July 15, 2009
Francesco Pacelli
Nursery technical analyst

Insects and diseases can threaten plant health. As soon as you notice any abnormality in your plant’s appearance, begin a careful examination of the problem. By identifying the specific symptoms of damage and understanding the causes, you may diagnose the problem and select appropriate treatment. Horticulture Review will begin publishing articles on pests and diseases to assist growers understand pest and disease

Lymantria dispar (gypsy moth)

Gypsy moth is native to Europe and southern Asia, being first introduced to North America in the Boston area around 1869. It has since spread over much of eastern North America. In Canada, it was first found in Québec in 1924. The first Ontario record is 1969.


Gypsy moth egg masses are typically laid on branches and tree trunks, but egg masses may be found in any sheltered location. The egg is the over-wintering stage. As the female lays them, she covers them with hair-like setae from her abdomen. Many individuals find these hairs irritating, which may offer the eggs protection. Egg masses contain from a couple of hundred to about 1,200 eggs.


The hatching of gypsy moth eggs coincides with budding of hardwood trees. Larvae (caterpillars) emerge from egg masses from early spring through May. Newly hatched larvae are typically hairy and about 2-3 mm long; mature larvae are up to 60 mm long, with two rows of large spots along the back, usually arranged in five pairs of blue and six pairs of red from head to rear. Many long hairs cover the body. The young larvae crawl up the tree and begin feeding on the expanding foliage. Young larvae chew small, round holes in leaves. Older larvae feed from the leaf edges, consuming the entire leaves except for the larger veins and the middle rib. They feed mainly during the night and rest during the day, congregating in large masses on the underside of the major limbs or on the lower main stem.


The pupa is dark reddish brown, usually with some yellowish hairs attached. The length of females varies from 15 to 35 mm. Males are often smaller, measuring 15 to 20 mm. They are found in protected places such as bark fissures or crevices, loose moss and on foliage or hanging from branches.


The brown male gypsy moth emerges first, flying in rapid zigzag patterns searching for females. The males are active at night and even daytime. When heavy, black-and-white egg-laden females emerge, they emit a chemical pheromone that attracts the males. After mating, the female lays eggs in July and August, close to the spot where she pupated. Then, both adult gypsy moths die.


A gypsy moth has one generation per year, over-wintering in the egg stage. Hatching depends on warming weather, commonly occuring from mid to late-April, occasionally to late May. The newly-hatched, small and hairy larvae move up host plants to newly emerged foliage where they begin feeding. Feeding continues for six to eight weeks, varying with weather, host conditions and location. There are normally five male and six female larval instars. Larvae in the first three instars feed mainly at night; those in later instars feed day and night and consume the largest quantity of foliage. Feeding is usually completed by late June or early July and most larvae move to protected locations to pupate. Moths start emerging in July, peaking about mid-month and extending into August in eastern North America. After mating, adult females indiscriminatly lay egg masses from late July to September.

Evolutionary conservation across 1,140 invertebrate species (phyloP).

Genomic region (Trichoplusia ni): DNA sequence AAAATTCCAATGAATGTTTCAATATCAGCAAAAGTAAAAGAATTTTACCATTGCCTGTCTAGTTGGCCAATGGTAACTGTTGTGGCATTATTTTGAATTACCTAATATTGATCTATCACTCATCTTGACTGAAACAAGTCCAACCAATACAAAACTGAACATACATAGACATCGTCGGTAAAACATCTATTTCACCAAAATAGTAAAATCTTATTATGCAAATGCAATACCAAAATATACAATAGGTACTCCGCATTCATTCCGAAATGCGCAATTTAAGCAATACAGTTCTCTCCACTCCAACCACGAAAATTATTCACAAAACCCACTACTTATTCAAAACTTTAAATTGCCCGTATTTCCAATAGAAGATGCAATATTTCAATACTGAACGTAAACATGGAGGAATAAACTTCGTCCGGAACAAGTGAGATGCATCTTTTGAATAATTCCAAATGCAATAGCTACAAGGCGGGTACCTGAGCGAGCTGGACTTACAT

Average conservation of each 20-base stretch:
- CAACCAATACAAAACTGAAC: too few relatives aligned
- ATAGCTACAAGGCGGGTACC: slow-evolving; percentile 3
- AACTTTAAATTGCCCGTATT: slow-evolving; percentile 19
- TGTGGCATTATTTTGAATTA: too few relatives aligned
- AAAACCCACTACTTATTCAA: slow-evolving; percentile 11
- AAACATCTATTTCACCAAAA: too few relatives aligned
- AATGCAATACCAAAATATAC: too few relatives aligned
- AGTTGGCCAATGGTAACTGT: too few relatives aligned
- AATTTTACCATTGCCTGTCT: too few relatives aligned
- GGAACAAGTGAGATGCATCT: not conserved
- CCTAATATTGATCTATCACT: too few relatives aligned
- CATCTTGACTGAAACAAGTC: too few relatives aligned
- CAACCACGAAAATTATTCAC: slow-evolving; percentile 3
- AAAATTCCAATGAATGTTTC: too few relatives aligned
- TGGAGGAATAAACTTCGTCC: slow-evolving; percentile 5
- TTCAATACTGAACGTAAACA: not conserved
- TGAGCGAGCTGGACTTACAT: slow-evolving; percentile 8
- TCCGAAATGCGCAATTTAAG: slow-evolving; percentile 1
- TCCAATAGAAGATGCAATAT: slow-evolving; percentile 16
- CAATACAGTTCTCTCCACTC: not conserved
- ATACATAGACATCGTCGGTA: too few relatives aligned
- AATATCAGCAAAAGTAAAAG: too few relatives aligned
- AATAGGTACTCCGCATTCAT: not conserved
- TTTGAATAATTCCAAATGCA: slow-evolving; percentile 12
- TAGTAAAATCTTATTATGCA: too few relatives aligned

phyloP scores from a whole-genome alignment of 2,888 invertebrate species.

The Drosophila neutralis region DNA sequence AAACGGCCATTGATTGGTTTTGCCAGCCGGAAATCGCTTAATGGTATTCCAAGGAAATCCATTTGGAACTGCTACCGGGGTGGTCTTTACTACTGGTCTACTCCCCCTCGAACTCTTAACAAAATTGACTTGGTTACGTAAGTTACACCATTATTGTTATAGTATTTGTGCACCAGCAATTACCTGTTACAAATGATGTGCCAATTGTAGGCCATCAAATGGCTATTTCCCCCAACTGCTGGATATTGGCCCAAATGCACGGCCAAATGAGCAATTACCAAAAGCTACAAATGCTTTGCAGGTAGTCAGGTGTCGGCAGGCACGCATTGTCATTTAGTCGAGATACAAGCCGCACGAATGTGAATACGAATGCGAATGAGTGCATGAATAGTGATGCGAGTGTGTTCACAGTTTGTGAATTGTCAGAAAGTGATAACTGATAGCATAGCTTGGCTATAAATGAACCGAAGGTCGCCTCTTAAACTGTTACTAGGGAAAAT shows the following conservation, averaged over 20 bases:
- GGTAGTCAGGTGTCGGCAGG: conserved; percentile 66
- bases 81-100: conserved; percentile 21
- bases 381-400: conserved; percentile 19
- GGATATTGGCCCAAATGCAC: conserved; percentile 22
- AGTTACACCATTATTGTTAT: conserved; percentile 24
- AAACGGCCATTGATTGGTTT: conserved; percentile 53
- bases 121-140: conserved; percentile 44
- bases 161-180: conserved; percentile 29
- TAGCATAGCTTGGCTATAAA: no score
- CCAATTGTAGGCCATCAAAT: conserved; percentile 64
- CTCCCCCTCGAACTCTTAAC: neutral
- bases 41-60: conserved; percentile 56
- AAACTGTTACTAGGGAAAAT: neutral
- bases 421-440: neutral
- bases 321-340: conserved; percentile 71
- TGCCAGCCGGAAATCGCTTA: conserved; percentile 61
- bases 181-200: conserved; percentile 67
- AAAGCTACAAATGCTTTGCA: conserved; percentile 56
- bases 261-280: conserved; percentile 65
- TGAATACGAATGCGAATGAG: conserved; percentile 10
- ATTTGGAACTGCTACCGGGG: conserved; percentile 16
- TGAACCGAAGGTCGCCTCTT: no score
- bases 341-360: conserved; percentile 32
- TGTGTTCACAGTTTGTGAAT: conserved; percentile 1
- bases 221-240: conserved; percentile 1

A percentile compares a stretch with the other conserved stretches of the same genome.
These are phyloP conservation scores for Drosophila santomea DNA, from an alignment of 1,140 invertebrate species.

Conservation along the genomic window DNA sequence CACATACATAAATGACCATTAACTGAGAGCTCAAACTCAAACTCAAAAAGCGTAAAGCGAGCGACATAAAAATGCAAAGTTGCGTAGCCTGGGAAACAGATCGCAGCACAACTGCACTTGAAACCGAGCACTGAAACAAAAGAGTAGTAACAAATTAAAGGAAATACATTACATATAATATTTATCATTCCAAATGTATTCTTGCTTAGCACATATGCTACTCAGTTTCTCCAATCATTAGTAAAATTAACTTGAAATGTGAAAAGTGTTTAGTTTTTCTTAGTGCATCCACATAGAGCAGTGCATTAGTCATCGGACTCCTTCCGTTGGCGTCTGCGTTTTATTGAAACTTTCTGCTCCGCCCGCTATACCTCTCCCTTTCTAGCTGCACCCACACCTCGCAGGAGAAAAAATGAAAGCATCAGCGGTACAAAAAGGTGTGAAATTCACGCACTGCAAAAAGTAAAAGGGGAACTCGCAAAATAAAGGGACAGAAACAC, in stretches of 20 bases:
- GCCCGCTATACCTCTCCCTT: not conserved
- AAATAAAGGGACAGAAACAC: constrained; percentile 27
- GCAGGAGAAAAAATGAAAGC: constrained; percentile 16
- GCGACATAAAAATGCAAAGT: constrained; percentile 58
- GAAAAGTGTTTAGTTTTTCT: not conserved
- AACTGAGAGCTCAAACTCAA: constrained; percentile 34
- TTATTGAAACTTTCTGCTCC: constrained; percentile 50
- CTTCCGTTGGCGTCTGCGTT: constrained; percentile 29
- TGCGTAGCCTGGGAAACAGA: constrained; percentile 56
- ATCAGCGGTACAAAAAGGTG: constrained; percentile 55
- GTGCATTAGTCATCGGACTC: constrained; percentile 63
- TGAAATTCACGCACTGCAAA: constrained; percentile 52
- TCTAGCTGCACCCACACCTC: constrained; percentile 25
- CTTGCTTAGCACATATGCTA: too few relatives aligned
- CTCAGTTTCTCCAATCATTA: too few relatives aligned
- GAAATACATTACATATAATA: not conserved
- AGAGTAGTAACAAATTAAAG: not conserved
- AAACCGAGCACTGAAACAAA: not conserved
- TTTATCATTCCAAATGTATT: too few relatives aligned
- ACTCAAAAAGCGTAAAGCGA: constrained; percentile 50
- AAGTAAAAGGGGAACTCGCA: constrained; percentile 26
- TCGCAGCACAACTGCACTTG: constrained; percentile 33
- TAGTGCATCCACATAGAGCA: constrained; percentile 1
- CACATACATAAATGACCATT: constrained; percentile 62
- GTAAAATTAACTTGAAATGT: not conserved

There are over 300 known host plants for the gypsy moth. In North America, the list of preferred hosts includes oak, linden, cherry, white birch, maple, alder, willow, elm, hazelnut, hemlock, pine, poplars, hawthorn, walnut, plum, peach, pear, apple, apricot and
trembling aspen.

Natural control

Larvae have several predators that help decrease the population. Among the predators are deer mice, Tachinid flies and Braconid wasps. There is no evidence that releasing or enhancing gypsy moth predators or parasites will reduce moth populations.

Biological and microbial control

Microbial and biological pesticides contain living organisms that must be consumed by the pest. Microbial include bacteria, viruses and other natural organisms; biological include man-made synthetics of naturally occurring organisms. These pesticides should be applied before the larvae reach the third stage of instars of development. Mature larvae become more resistant to microbial pesticides and therefore, more difficult to kill. The most famous biological and microbial pesticide to control gypsy moth and other  pests is Bacillus thuringiensis var. Kurstaky (BTK). With Bt, the insect becomes paralyzed, stops feeding and dies of starvation or disease.

Chemical control

The most commonly used chemical pesticides currently registered against the gypsy moth, contain spinosad carbaryl, diflubenzuron. Malathion, methoxychlor, phosmet, trichlorfon, and synthetic pyrethroids (permethrin). Diflubenzuron represents a new class of pesticides, called insect growth regulators. It kills gypsy moth larvae by interfering with the normal molting process. Diflubenzuron has no effect on adult insects. Aquatic crustaceans and other immature insects that go through a series of molting stages are often sensitive to
this pesticide.
Active ingredient Representative trade names
Diflubemzuron          Dimilin
Spinosad     Success 480 SC
Malathion        Malathion
Carbaryl Sevin XRL Plus

To reach Francesco Pacelli, contact Landscape Ontario at 1-888-211-5606, ext. 2377, or e-mail fpacelli@landscapeontario.com.